POLICE and trading standards officers have teamed up in a bid to beat doorstep crime in Inverclyde.

A multi-agency campaign is taking place throughout October to warn residents across the district about bogus callers and rogue traders.

Sergeant Laura Stewart, from Greenock police station, and Veronica McGinley, the council's trading standards and enforcement team leader, met with shoppers in Morrisons to offer expert advice on how to stay safe and avoid being ripped off.

They spoke to almost 100 people in the space of a few hours to raise awareness of the month-long 'Beat Doorstep Crime' campaign, which ties in with the local authority's 'Trusted Trader' scheme advising people about reputable, local businesses and service providers.

Sergeant Stewart said: "This is a great place to do something like this and Morrisons have been very accommodating.

"We had a great response. "People wanted to stop and speak to us.

"At this time of year we find there's a bit of a spike in doorstep crime as it gets darker in the evenings and with people saying they need a bit of work done for the winter. "People shouldn't be fearful as it's not a big thing in Inverclyde, but they should be wary and we are making people aware of it."

The launch of the campaign comes after a sheriff last week locked up serial conman, Thomas Reid, 48, for four years for swindling almost £2,000 from OAPs in Port Glasgow and Gourock.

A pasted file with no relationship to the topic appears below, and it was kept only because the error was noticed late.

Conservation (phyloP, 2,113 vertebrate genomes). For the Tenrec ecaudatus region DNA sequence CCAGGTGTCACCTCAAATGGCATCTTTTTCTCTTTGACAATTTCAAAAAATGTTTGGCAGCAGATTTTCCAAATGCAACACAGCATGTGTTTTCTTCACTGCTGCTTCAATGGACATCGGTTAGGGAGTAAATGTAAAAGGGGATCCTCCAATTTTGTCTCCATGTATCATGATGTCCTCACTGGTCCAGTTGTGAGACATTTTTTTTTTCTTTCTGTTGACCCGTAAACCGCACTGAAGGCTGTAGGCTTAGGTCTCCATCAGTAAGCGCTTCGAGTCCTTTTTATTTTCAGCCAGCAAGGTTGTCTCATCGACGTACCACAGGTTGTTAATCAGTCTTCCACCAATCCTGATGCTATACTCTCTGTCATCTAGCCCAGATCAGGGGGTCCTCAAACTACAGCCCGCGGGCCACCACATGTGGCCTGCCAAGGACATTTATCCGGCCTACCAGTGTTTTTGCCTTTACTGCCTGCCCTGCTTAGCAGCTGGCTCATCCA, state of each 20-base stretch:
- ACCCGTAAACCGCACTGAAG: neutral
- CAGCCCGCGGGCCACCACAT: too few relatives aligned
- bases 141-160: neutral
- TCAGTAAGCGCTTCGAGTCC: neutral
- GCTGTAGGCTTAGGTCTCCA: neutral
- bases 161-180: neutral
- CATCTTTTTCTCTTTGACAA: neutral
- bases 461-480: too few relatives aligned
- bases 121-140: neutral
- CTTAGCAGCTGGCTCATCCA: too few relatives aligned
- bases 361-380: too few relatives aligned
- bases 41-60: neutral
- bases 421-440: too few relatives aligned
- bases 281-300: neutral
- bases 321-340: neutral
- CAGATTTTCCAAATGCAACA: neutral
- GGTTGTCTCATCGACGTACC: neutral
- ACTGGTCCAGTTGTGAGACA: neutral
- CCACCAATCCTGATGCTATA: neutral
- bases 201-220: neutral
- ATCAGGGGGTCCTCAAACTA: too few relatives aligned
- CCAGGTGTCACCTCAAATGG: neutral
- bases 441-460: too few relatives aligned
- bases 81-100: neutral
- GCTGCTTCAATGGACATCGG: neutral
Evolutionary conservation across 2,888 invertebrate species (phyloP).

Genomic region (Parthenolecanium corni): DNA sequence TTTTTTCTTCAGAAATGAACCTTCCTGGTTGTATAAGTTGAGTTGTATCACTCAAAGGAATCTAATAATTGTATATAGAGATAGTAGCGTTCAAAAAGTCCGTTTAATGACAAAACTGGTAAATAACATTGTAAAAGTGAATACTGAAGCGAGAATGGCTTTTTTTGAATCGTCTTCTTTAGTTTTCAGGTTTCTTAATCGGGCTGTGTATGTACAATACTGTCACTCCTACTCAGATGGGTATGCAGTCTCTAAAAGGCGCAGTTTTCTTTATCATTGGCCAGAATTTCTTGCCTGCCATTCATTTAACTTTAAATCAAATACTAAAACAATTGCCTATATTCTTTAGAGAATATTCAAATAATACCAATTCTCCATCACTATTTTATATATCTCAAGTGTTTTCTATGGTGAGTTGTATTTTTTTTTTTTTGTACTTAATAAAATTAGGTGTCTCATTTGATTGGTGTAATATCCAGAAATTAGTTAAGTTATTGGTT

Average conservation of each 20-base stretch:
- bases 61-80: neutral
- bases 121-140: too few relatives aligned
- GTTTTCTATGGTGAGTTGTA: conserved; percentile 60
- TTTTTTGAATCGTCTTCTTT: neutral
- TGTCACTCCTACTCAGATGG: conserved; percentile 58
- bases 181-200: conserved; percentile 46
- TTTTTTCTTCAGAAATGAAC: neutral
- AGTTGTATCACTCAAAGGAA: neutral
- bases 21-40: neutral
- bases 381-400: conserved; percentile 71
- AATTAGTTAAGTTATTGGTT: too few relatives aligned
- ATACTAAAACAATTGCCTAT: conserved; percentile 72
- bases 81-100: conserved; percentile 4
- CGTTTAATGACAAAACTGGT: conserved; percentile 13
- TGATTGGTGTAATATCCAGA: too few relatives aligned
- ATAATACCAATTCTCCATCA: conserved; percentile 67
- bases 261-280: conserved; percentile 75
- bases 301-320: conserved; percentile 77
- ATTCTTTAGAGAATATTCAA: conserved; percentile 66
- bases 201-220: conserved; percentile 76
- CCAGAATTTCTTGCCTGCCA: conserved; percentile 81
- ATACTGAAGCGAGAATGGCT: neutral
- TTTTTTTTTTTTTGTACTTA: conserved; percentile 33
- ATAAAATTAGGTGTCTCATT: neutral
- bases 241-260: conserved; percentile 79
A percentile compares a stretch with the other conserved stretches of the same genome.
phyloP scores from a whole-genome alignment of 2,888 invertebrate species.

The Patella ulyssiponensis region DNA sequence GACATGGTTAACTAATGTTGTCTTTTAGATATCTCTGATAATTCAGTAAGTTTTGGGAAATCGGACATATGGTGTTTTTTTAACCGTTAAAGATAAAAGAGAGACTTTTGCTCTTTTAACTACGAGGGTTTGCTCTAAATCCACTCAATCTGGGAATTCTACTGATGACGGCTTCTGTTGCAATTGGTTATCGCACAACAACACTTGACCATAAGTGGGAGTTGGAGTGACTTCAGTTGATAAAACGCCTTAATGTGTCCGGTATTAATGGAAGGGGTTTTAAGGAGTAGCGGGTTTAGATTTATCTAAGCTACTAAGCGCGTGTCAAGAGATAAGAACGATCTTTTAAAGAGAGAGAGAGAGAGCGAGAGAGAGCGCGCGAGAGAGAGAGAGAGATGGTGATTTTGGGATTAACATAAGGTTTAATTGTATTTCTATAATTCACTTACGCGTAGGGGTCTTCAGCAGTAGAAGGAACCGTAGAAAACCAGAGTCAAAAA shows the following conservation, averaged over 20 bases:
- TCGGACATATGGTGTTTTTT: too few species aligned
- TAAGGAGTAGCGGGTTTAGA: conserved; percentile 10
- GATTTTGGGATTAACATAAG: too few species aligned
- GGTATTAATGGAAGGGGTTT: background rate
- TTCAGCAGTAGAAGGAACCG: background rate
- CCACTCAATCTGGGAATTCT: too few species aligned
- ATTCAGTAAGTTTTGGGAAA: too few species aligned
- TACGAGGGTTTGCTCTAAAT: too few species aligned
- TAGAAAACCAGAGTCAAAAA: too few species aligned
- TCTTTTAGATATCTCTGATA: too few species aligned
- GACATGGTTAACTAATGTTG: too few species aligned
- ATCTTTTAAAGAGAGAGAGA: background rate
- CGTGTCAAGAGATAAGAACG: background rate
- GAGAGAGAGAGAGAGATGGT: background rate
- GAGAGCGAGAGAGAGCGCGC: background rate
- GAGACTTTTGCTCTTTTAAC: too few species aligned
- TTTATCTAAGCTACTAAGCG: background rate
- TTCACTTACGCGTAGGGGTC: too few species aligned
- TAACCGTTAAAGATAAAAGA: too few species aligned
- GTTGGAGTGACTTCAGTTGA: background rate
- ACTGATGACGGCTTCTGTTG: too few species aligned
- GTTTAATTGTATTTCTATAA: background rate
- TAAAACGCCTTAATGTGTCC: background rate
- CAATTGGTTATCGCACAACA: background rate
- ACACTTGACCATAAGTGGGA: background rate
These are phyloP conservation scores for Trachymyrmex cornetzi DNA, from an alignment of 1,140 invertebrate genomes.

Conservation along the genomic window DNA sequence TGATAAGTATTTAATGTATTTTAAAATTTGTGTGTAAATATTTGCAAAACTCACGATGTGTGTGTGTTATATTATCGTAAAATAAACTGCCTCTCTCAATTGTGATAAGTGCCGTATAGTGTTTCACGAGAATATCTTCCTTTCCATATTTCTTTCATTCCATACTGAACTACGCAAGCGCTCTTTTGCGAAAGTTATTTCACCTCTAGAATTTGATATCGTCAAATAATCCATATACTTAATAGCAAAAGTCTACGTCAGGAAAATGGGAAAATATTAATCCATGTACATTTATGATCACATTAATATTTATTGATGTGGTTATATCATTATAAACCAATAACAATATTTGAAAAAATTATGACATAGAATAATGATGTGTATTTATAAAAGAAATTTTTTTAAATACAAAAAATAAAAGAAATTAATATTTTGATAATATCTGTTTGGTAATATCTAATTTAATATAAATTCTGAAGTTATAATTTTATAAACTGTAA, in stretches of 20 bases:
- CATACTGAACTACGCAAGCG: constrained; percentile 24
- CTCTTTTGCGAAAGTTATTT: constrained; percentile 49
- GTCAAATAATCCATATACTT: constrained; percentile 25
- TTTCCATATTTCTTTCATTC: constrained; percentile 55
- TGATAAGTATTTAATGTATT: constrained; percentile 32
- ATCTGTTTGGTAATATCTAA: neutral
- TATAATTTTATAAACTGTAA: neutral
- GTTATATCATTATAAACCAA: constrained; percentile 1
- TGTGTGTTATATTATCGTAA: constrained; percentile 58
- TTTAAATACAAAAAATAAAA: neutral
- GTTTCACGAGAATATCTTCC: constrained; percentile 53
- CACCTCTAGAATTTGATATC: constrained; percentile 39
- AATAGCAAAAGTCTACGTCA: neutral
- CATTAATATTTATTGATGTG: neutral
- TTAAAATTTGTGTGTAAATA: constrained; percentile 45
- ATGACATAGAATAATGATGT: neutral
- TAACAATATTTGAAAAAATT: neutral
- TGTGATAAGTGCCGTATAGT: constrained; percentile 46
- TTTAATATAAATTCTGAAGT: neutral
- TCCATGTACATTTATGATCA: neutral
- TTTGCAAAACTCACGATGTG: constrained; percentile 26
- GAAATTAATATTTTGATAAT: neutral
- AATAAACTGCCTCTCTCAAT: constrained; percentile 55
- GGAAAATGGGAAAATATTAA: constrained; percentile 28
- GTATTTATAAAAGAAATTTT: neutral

Police and trading standards say by following simple steps, such as using a door chain or spy hole before opening a doors and asking callers for identification, can prevent them from being left out of pocket.

As well as flyers and information booklets, shoppers in Morrisons were given 'no cold calling zone' warning stickers and pens.

Councillor Jim Clocherty, Inverclyde Council's convener of education and communities, said: "Doorstepping or cold calling customers is not something a genuine legitimate business gets involved in so the general rule should always be to decline and close the door or hang up the phone.

"It is precisely to avoid these types of fraud the Trusted Trader scheme was set up, to make sure people get a good job for the right price."

For more information about beating doorstep crime visit www.scotland.police.uk or call 101 and for further details about the council's Trusted Trader initiative, log on to www.inverclyde.gov.uk/business-and-trade/trusted-trader or phone 717171.